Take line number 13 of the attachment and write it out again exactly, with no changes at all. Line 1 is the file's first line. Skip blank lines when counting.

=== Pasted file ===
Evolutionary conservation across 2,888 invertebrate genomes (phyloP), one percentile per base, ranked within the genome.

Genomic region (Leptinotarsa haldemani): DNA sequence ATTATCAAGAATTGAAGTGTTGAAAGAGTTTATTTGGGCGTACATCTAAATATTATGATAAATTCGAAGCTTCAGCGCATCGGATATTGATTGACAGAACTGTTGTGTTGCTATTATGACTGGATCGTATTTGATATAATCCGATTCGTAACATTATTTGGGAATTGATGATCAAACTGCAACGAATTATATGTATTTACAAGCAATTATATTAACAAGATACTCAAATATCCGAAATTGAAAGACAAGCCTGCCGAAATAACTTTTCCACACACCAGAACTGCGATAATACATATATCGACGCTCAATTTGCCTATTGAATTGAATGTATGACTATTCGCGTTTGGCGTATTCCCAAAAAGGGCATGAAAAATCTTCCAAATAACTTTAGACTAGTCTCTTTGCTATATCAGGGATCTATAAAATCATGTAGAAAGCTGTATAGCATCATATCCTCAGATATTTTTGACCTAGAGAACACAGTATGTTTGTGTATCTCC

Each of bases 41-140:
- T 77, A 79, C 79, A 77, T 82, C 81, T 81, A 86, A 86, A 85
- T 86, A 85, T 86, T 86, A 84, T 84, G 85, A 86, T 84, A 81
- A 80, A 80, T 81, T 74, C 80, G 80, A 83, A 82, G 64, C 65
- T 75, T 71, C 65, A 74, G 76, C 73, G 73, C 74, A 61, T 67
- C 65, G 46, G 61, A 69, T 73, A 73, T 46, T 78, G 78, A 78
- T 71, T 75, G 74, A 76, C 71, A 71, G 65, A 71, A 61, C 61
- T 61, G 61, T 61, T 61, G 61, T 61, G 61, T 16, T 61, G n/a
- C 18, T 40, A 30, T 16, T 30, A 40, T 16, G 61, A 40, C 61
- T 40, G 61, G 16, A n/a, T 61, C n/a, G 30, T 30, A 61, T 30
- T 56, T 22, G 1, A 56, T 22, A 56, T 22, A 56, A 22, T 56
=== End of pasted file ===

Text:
- T 56, T 22, G 1, A 56, T 22, A 56, T 22, A 56, A 22, T 56